Expression of TCII tended to be higher than that of TCII-R in both canine and feline malignant tumor tissues as well as in adjacent normal tissues. Conversely, in 34 human malignant xenograft tissues that were identically processed, stained and analyzed, we found that expression of TCII-R was greater than that of TCII in over half of tumor tissues . In humans, approximately 75% of Cbl in the circulation is bound to a protein known as transcobalamin I (TCI; haptocorrin), and only 25% is bound to TCII ; it is the TCII-bound fraction of Cbl that is available for cellular uptake and use in methionine synthase reactions. Interestingly, early research evaluating Cbl-binding proteins in dogs and cats suggested that the majority of circulating Cbl in these species is bound to TCII rather than to TCI [57, 58]. It is possible that in the canine and feline tissues of this reported study, TCII expression was observed to be greater than TCII-R expression simply because of the comparatively high levels of TCII present. Additionally, use of rabbit anti-human polyclonal antibodies with higher canine/feline sequence similarity for TCII compared to TCII-R may have resulted in greater antibody binding and increased chromagen expression for TCII, resulting in higher calculated staining values for TCII. Lastly, use of naturally occurring tissues in this study rather than xenograft tissues as used in the human study may have contributed to this observed difference. Additional work to assess the presence and contribution of the Cbl-binding proteins in dogs and cats and the development of species-specific antibodies to TCII and TCII-R is warranted to further explore comparative Cbl transport and delivery mechanisms in non-human species.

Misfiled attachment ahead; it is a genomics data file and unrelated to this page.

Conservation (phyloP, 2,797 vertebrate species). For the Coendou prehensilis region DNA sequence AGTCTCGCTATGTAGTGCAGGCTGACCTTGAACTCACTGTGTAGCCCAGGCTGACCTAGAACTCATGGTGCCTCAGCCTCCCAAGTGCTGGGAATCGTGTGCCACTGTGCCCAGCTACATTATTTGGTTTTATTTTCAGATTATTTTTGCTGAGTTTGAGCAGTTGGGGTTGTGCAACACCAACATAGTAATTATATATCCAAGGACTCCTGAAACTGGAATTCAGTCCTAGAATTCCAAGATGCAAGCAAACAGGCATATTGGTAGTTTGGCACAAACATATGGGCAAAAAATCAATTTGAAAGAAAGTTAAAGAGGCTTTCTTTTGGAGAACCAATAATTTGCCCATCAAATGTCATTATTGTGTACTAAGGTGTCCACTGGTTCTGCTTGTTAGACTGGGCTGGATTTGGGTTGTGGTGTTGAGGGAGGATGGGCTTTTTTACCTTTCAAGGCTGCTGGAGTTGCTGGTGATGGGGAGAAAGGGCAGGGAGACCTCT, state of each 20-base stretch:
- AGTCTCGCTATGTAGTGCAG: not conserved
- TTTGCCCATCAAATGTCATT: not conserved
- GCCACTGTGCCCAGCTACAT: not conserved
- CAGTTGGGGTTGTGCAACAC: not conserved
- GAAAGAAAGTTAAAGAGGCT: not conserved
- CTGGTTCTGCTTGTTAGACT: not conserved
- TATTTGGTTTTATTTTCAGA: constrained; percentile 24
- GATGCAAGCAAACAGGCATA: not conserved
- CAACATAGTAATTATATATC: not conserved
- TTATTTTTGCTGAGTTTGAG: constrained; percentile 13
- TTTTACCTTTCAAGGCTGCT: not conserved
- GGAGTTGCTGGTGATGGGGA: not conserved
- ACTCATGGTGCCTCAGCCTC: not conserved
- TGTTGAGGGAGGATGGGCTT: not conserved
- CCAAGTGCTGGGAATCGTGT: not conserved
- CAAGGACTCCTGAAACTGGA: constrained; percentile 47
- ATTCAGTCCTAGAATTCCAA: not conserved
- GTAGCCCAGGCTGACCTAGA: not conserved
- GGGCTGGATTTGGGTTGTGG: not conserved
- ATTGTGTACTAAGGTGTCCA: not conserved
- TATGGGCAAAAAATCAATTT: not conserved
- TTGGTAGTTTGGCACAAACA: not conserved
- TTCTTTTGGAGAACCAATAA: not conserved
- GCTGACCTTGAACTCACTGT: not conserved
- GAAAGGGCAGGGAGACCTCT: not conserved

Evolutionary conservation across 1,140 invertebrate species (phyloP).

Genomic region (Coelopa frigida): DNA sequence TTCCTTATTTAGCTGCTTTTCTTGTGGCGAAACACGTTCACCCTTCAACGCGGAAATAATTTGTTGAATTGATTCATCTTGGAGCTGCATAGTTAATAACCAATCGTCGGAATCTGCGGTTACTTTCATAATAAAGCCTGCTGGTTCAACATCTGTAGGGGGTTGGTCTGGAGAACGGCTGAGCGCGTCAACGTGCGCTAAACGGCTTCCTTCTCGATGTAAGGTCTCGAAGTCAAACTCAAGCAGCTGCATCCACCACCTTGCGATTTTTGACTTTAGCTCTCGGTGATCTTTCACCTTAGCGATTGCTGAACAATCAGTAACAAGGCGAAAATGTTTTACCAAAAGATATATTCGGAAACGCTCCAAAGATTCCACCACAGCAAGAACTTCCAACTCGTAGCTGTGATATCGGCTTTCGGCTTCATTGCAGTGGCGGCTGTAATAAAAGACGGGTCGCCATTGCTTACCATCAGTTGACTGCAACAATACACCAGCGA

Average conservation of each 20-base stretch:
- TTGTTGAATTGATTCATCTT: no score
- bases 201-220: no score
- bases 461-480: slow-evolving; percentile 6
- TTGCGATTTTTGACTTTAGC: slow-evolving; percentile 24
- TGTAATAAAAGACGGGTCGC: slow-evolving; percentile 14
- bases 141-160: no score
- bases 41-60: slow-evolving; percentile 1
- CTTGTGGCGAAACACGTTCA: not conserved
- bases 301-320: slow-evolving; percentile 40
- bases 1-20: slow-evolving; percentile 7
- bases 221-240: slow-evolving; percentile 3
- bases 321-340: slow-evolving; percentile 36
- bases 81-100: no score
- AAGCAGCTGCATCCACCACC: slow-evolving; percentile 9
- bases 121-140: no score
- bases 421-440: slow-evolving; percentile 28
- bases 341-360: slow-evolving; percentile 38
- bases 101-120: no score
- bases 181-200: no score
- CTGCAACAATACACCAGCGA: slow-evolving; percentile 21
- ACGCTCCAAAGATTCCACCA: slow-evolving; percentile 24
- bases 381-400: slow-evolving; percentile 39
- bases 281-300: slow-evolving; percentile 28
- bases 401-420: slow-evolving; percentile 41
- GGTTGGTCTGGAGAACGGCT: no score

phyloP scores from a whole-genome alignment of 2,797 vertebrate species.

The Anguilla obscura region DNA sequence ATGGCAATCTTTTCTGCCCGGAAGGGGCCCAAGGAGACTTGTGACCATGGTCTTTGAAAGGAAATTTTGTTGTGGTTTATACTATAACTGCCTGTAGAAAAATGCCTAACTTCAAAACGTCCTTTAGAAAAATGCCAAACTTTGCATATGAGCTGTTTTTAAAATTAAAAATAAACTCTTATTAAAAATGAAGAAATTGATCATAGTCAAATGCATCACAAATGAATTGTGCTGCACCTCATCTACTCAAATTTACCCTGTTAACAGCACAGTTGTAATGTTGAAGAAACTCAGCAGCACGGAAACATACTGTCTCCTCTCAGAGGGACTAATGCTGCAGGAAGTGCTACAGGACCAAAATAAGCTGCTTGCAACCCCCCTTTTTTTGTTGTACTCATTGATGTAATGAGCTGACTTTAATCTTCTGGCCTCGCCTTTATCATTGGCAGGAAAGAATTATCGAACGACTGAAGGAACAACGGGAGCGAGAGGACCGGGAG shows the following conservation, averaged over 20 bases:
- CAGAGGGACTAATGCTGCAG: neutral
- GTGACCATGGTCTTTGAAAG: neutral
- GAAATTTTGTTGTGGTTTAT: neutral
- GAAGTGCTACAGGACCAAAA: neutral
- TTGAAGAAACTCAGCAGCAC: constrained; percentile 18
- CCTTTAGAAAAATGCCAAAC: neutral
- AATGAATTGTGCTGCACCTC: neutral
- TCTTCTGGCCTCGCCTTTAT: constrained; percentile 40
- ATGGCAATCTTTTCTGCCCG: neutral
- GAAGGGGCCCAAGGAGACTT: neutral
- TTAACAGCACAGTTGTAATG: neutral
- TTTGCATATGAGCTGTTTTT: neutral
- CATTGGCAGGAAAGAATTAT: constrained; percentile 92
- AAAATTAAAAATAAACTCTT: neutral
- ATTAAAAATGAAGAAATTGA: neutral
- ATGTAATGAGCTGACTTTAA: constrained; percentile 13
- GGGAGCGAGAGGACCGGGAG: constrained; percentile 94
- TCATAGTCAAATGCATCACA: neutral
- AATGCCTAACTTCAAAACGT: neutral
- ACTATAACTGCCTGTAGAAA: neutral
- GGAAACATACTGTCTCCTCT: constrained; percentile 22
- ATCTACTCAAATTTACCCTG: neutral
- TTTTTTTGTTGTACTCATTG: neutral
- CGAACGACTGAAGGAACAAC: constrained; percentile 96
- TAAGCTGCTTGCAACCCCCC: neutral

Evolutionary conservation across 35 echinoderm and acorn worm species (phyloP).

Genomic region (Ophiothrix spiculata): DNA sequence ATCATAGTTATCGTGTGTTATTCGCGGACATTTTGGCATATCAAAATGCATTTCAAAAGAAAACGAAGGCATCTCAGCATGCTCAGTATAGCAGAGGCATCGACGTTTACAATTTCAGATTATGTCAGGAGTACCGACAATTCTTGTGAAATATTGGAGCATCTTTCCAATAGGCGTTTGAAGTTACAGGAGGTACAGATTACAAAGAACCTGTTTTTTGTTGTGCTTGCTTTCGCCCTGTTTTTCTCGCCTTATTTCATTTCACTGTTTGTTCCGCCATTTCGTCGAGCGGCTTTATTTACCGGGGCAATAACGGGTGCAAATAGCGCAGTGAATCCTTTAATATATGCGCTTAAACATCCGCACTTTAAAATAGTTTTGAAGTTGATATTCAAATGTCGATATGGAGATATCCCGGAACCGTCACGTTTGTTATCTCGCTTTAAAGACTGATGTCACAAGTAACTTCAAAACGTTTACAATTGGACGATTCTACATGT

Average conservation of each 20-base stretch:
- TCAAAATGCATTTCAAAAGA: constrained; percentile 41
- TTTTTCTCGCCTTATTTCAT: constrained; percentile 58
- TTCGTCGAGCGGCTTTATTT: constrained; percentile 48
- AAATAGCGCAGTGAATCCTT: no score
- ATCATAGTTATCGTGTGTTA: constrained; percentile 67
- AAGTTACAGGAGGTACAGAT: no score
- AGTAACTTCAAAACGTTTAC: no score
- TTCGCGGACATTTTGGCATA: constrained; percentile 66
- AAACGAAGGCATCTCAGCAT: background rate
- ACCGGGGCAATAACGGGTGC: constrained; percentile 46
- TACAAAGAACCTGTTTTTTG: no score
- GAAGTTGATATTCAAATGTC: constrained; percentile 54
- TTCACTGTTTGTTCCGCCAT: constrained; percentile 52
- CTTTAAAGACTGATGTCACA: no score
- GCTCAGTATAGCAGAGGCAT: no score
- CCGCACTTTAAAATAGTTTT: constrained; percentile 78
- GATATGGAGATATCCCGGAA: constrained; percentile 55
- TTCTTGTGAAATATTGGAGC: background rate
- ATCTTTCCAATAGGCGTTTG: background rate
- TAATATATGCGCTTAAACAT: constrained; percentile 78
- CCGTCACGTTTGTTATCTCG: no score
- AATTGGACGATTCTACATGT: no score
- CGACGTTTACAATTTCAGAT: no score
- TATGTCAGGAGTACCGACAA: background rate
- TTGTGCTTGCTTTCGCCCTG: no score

In both canine and feline malignant tumor tissues, a significant and near-identical correlation was identified between TCII and TCII-R staining values, demonstrating that increases in tumor tissue TCII expression were matched by increases in TCII-R expression. A period of approximately 4 months separated the staining and analysis of canine and feline tumor tissues, and the finding of similar TCII/TCII-R correlation coefficients in both canine and feline samples suggests that the standardized protocol used was repeatable and enabled comparison of TCII and TCII-R staining values both within and between species. A strong correlation between TCII and TCII-R protein expression was expected, as up-regulation of both TCII and TCII-R is necessary to facilitate the delivery and absorption of Cbl, which is highly coveted by proliferating cells. The TCII and TCII-R proteins are critically dependent upon one another for cellular uptake of Cbl, and endocytosis of large quantities of Cbl required by actively dividing tumor cells is not possible if either of these proteins is absent or is present in substantially reduced amounts. An intimate coordination between the mechanisms responsible for up-regulation of TCII and TCII-R expression in malignant tumor tissues are supported by results of this study. However, the specific biologic processes which facilitate synchronous up-regulation of these two proteins have yet to be deciphered.